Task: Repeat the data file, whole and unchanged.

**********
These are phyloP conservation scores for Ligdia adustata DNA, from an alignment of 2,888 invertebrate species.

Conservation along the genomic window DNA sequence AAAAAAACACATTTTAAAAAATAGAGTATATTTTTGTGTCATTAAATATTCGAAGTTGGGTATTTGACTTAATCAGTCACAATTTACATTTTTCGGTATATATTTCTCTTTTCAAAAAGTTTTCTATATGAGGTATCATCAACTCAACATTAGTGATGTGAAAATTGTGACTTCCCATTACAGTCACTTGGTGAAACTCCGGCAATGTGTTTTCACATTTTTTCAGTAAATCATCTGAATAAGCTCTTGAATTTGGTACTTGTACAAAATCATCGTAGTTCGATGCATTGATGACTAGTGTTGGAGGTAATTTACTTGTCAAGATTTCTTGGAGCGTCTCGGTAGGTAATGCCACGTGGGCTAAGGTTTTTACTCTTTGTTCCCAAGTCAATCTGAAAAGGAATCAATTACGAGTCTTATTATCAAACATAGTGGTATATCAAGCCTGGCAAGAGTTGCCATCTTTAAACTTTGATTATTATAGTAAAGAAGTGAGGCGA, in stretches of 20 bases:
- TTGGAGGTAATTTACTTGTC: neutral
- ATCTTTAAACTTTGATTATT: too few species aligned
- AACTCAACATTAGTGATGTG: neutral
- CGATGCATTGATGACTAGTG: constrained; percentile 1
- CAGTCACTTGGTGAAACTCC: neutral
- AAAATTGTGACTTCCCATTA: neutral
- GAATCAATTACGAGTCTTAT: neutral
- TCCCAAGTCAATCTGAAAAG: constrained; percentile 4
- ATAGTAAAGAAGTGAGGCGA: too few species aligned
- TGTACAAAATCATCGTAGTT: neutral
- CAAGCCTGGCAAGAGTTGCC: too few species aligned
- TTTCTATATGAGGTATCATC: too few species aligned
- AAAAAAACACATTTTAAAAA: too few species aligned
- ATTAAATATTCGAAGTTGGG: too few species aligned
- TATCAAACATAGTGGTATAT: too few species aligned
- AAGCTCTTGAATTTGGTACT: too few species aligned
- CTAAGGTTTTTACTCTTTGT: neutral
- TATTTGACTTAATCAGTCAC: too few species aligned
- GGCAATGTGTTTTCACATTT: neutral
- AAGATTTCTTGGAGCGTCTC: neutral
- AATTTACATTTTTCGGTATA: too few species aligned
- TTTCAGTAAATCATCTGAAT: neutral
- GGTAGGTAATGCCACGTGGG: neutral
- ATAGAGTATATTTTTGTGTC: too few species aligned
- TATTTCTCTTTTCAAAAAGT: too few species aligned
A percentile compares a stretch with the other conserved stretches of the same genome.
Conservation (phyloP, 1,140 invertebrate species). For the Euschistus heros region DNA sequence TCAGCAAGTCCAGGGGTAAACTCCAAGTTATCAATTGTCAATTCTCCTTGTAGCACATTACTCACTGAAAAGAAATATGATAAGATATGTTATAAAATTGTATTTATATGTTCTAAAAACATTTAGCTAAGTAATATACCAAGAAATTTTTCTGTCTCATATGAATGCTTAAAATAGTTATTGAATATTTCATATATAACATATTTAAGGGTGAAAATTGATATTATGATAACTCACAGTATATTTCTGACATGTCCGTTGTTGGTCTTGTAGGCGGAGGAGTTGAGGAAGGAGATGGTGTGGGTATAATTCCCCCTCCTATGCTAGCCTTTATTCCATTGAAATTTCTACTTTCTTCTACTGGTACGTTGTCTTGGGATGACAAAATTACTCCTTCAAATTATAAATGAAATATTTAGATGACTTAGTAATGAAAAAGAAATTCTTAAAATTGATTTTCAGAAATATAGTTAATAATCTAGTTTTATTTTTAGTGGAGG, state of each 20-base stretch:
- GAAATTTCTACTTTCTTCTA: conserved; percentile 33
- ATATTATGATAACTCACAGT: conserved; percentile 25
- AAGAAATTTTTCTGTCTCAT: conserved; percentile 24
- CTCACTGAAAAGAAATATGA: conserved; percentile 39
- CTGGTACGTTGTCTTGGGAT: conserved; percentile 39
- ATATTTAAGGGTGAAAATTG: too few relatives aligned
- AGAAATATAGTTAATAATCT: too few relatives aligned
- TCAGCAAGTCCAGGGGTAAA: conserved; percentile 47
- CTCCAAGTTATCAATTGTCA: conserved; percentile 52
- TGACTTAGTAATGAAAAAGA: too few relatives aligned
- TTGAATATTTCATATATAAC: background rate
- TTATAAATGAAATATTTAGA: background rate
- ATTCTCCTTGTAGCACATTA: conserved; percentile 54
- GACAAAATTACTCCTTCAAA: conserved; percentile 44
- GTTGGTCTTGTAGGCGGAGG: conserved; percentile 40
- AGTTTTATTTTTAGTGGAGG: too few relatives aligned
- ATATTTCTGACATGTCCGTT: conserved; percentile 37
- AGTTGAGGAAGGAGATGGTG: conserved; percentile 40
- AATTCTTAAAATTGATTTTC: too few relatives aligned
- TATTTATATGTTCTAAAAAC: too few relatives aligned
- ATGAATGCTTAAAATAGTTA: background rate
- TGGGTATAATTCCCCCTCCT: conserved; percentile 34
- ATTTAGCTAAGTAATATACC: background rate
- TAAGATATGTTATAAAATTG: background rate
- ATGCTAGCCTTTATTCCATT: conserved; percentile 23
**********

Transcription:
These are phyloP conservation scores for Ligdia adustata DNA, from an alignment of 2,888 invertebrate species.

Conservation along the genomic window DNA sequence AAAAAAACACATTTTAAAAAATAGAGTATATTTTTGTGTCATTAAATATTCGAAGTTGGGTATTTGACTTAATCAGTCACAATTTACATTTTTCGGTATATATTTCTCTTTTCAAAAAGTTTTCTATATGAGGTATCATCAACTCAACATTAGTGATGTGAAAATTGTGACTTCCCATTACAGTCACTTGGTGAAACTCCGGCAATGTGTTTTCACATTTTTTCAGTAAATCATCTGAATAAGCTCTTGAATTTGGTACTTGTACAAAATCATCGTAGTTCGATGCATTGATGACTAGTGTTGGAGGTAATTTACTTGTCAAGATTTCTTGGAGCGTCTCGGTAGGTAATGCCACGTGGGCTAAGGTTTTTACTCTTTGTTCCCAAGTCAATCTGAAAAGGAATCAATTACGAGTCTTATTATCAAACATAGTGGTATATCAAGCCTGGCAAGAGTTGCCATCTTTAAACTTTGATTATTATAGTAAAGAAGTGAGGCGA, in stretches of 20 bases:
- TTGGAGGTAATTTACTTGTC: neutral
- ATCTTTAAACTTTGATTATT: too few species aligned
- AACTCAACATTAGTGATGTG: neutral
- CGATGCATTGATGACTAGTG: constrained; percentile 1
- CAGTCACTTGGTGAAACTCC: neutral
- AAAATTGTGACTTCCCATTA: neutral
- GAATCAATTACGAGTCTTAT: neutral
- TCCCAAGTCAATCTGAAAAG: constrained; percentile 4
- ATAGTAAAGAAGTGAGGCGA: too few species aligned
- TGTACAAAATCATCGTAGTT: neutral
- CAAGCCTGGCAAGAGTTGCC: too few species aligned
- TTTCTATATGAGGTATCATC: too few species aligned
- AAAAAAACACATTTTAAAAA: too few species aligned
- ATTAAATATTCGAAGTTGGG: too few species aligned
- TATCAAACATAGTGGTATAT: too few species aligned
- AAGCTCTTGAATTTGGTACT: too few species aligned
- CTAAGGTTTTTACTCTTTGT: neutral
- TATTTGACTTAATCAGTCAC: too few species aligned
- GGCAATGTGTTTTCACATTT: neutral
- AAGATTTCTTGGAGCGTCTC: neutral
- AATTTACATTTTTCGGTATA: too few species aligned
- TTTCAGTAAATCATCTGAAT: neutral
- GGTAGGTAATGCCACGTGGG: neutral
- ATAGAGTATATTTTTGTGTC: too few species aligned
- TATTTCTCTTTTCAAAAAGT: too few species aligned
A percentile compares a stretch with the other conserved stretches of the same genome.
Conservation (phyloP, 1,140 invertebrate species). For the Euschistus heros region DNA sequence TCAGCAAGTCCAGGGGTAAACTCCAAGTTATCAATTGTCAATTCTCCTTGTAGCACATTACTCACTGAAAAGAAATATGATAAGATATGTTATAAAATTGTATTTATATGTTCTAAAAACATTTAGCTAAGTAATATACCAAGAAATTTTTCTGTCTCATATGAATGCTTAAAATAGTTATTGAATATTTCATATATAACATATTTAAGGGTGAAAATTGATATTATGATAACTCACAGTATATTTCTGACATGTCCGTTGTTGGTCTTGTAGGCGGAGGAGTTGAGGAAGGAGATGGTGTGGGTATAATTCCCCCTCCTATGCTAGCCTTTATTCCATTGAAATTTCTACTTTCTTCTACTGGTACGTTGTCTTGGGATGACAAAATTACTCCTTCAAATTATAAATGAAATATTTAGATGACTTAGTAATGAAAAAGAAATTCTTAAAATTGATTTTCAGAAATATAGTTAATAATCTAGTTTTATTTTTAGTGGAGG, state of each 20-base stretch:
- GAAATTTCTACTTTCTTCTA: conserved; percentile 33
- ATATTATGATAACTCACAGT: conserved; percentile 25
- AAGAAATTTTTCTGTCTCAT: conserved; percentile 24
- CTCACTGAAAAGAAATATGA: conserved; percentile 39
- CTGGTACGTTGTCTTGGGAT: conserved; percentile 39
- ATATTTAAGGGTGAAAATTG: too few relatives aligned
- AGAAATATAGTTAATAATCT: too few relatives aligned
- TCAGCAAGTCCAGGGGTAAA: conserved; percentile 47
- CTCCAAGTTATCAATTGTCA: conserved; percentile 52
- TGACTTAGTAATGAAAAAGA: too few relatives aligned
- TTGAATATTTCATATATAAC: background rate
- TTATAAATGAAATATTTAGA: background rate
- ATTCTCCTTGTAGCACATTA: conserved; percentile 54
- GACAAAATTACTCCTTCAAA: conserved; percentile 44
- GTTGGTCTTGTAGGCGGAGG: conserved; percentile 40
- AGTTTTATTTTTAGTGGAGG: too few relatives aligned
- ATATTTCTGACATGTCCGTT: conserved; percentile 37
- AGTTGAGGAAGGAGATGGTG: conserved; percentile 40
- AATTCTTAAAATTGATTTTC: too few relatives aligned
- TATTTATATGTTCTAAAAAC: too few relatives aligned
- ATGAATGCTTAAAATAGTTA: background rate
- TGGGTATAATTCCCCCTCCT: conserved; percentile 34
- ATTTAGCTAAGTAATATACC: background rate
- TAAGATATGTTATAAAATTG: background rate
- ATGCTAGCCTTTATTCCATT: conserved; percentile 23